Ad libitum Mediterranean diet reduces subcutaneous but not visceral fat in patients with coronary heart disease: A randomised controlled pilot study

Hannah Mayr, Catherine Itsiopoulos, Audrey C Tierney, Teagan Kucianski, Jessica Radcliffe, Manohar Garg, Jane C. Willcox, Colleen J Thomas

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19 Citations (Scopus)
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Background& aims

The Mediterranean diet (MedDiet) is recognised toreduce risk of coronary heart disease (CHD), in part, via its anti-inflammatoryand antioxidant properties, which may be mediated via effects on body fatdistribution. Diet efficacy via these mechanisms is however unclear in patientswith diagnosed CHD. This study aimed to determine: (1) the effect of adlibitum MedDiet versus low-fat diet intervention on adiposity,anti-inflammatory marker adiponectin, oxidative stress marker malondialdehyde(MDA) and traditional CVD risk markers, and (2) whether improvement in MedDietadherence score in the pooled cohort was associated with these risk markers, ina pilot cohort of Australian patients post coronary event.


Participants (62 ± 9 years, 83% male)were randomised to 6-month ad libitum MedDiet (n = 34)or low-fat diet (n = 31). Pre- and post-intervention, dietaryadherence, anthropometry, body composition (Dual-energy X-ray Absorptiometry)and venepuncture measures were conducted.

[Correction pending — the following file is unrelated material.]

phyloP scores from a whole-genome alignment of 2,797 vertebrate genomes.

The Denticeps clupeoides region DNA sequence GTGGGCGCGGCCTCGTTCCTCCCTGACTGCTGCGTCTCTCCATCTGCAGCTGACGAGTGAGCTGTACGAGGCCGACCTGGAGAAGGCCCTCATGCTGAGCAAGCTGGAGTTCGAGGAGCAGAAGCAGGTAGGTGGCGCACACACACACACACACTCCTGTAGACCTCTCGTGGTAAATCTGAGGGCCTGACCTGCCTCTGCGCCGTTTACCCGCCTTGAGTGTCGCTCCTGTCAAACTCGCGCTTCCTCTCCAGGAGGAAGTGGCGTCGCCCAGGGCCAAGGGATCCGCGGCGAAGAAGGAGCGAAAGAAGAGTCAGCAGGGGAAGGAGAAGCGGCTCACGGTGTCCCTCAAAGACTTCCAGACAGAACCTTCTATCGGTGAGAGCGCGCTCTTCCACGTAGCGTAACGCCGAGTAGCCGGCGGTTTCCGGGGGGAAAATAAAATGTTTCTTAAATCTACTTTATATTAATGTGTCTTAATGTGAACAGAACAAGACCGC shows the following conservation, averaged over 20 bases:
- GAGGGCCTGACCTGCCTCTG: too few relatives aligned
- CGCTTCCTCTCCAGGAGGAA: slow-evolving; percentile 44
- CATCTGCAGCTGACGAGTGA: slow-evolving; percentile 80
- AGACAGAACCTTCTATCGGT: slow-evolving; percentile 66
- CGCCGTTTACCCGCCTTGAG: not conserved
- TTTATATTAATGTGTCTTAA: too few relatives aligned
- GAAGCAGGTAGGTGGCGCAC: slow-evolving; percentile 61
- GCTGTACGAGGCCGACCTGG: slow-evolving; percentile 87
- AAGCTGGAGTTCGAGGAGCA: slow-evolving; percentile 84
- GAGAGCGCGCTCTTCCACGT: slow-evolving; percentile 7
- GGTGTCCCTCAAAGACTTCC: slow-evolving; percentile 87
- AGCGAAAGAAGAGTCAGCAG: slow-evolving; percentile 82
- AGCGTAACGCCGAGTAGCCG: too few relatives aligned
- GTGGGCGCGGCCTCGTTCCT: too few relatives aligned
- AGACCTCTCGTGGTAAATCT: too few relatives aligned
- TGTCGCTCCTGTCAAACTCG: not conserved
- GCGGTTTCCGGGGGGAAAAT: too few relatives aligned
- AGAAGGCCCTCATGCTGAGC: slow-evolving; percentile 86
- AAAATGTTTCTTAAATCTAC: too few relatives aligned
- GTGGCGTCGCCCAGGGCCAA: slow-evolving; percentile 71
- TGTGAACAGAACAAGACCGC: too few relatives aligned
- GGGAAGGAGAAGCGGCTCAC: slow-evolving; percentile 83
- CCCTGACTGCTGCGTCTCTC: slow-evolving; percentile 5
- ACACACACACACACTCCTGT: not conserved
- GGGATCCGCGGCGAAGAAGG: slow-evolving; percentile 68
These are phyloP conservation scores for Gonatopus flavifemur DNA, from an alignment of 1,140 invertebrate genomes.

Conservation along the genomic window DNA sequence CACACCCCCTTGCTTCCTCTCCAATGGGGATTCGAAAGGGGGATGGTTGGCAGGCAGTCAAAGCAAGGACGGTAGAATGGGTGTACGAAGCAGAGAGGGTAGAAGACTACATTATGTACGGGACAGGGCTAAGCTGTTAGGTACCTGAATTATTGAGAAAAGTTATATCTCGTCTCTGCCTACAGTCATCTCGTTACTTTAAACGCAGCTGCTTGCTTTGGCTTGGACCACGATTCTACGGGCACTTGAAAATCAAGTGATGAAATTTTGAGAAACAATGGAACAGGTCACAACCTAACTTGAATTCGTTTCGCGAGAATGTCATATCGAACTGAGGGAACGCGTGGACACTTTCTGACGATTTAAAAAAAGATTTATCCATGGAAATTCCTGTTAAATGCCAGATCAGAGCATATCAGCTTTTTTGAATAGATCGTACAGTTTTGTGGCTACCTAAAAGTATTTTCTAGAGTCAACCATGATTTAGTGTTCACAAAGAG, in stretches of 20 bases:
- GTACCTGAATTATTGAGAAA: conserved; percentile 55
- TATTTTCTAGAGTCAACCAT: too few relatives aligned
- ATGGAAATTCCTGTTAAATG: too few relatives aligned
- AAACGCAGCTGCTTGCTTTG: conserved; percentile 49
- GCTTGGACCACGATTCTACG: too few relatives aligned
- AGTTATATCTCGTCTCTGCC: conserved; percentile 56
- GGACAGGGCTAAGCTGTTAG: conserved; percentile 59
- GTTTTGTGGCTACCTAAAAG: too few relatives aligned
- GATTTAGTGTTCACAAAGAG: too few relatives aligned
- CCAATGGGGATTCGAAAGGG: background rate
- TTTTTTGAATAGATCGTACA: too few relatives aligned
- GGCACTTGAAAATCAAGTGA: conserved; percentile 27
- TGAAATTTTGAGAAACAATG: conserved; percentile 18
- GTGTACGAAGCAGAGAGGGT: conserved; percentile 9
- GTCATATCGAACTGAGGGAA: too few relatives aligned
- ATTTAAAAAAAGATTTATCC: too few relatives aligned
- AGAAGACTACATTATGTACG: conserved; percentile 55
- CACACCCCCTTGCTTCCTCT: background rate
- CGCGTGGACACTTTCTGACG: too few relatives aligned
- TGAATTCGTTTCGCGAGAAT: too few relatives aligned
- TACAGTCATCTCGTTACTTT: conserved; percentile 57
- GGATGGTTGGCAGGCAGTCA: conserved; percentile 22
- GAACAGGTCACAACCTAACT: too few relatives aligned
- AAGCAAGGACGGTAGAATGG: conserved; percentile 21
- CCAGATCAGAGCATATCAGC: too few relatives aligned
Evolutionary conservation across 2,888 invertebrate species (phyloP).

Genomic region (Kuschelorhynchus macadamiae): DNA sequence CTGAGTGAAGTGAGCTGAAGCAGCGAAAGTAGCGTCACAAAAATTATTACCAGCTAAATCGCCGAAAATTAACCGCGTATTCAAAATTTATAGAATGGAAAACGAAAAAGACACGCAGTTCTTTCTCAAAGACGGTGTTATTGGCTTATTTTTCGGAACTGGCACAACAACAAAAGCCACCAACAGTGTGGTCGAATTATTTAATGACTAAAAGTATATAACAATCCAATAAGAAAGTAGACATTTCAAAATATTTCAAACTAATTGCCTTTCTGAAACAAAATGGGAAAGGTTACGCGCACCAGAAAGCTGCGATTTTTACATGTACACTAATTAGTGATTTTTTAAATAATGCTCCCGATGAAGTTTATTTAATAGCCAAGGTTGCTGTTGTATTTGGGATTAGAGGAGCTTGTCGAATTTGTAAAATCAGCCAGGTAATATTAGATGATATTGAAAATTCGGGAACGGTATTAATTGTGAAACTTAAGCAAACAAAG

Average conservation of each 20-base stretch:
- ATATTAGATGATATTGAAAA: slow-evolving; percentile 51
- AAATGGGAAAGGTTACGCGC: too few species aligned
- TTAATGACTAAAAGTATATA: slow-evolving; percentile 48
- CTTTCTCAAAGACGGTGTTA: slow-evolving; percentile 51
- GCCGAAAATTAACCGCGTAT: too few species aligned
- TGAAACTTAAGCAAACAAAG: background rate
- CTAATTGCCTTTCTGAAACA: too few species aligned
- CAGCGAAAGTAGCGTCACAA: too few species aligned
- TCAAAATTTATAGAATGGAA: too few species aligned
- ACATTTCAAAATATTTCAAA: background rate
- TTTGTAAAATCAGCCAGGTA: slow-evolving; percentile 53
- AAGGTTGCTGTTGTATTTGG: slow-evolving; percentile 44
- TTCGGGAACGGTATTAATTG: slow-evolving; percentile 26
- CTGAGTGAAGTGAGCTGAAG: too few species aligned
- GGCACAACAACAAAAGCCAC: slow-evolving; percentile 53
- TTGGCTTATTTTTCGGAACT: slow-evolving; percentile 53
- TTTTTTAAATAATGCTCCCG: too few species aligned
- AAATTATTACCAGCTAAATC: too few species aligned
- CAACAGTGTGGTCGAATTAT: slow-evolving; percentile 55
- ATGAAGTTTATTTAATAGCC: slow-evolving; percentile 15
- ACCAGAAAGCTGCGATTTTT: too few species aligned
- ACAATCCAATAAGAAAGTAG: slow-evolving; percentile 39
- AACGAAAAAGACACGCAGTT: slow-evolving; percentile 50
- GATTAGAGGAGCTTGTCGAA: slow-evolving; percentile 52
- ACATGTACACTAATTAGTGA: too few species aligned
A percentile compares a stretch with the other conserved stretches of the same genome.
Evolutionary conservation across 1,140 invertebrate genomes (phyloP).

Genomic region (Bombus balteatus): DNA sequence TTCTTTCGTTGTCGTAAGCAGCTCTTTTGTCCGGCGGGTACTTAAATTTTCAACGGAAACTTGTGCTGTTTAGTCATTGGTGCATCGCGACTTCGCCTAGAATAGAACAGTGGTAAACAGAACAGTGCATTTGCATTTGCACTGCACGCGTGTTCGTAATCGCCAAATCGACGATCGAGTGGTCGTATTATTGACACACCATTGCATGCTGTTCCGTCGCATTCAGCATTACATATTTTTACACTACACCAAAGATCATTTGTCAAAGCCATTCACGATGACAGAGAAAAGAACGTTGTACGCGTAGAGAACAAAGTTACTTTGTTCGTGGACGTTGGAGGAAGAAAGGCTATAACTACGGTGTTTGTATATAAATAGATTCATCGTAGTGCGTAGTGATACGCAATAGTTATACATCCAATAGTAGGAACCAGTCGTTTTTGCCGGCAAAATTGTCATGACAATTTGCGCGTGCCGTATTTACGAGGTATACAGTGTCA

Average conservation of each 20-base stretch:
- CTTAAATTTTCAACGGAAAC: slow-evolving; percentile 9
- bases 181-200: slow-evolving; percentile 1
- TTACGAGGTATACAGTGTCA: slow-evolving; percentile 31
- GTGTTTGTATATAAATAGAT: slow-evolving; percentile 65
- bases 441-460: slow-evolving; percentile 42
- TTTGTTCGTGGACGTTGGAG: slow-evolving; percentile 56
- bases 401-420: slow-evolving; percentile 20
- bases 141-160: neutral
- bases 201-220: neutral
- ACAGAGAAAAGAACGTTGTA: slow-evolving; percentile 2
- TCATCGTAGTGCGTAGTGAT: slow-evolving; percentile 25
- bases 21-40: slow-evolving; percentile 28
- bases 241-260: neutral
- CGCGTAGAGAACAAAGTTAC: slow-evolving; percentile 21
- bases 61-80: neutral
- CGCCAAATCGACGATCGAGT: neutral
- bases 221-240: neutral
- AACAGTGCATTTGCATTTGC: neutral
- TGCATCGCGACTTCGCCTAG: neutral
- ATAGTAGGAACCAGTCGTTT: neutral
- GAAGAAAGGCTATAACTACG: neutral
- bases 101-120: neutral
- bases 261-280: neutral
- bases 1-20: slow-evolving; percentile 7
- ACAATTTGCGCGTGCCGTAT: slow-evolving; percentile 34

The MedDiet group reduced subcutaneous adiposetissue (SAT) area compared to the low-fat diet group (12.5 cm2 more, p = 0.04)but not visceral adipose tissue or other body composition measures. In thepooled cohort, participants with greatest improvement in MedDiet adherencescore had significantly lower waist circumference (−2.81 cm, p = 0.01)and SAT area (−27.1 cm2, p = 0.04) compared to participants withno improvement in score at 6-months. There were no changes in adiponectin, MDAor other risk markers in the MedDiet compared to low-fat diet group, and nodifferences in 6-month levels between categories of improvement in MedDietscore (p > 0.05). Within the MedDiet group only, theproportion of participants taking beta-blocker medication reduced from baselineto 6-months (71% vs. 56%, p-trend = 0.007).


Adherence to 6-month ad libitum MedDietreduced subcutaneous fat and waist circumference which discounts themisconception that this healthy but high fat diet leads to body fat gain. Theeffect of MedDiet on body fat distribution and consequent anti-inflammatory andantioxidant effects, as well as need for medications, in patients with CHDwarrants exploration in larger studies. Clinically significant effects on thesemarkers may require adjunct exercise and/or caloric restriction.




Original languageEnglish
Pages (from-to)61-69
Number of pages9
JournalClinical Nutrition ESPEN
Issue number2019
Early online date14 May 2019
Publication statusPublished - Aug 2019


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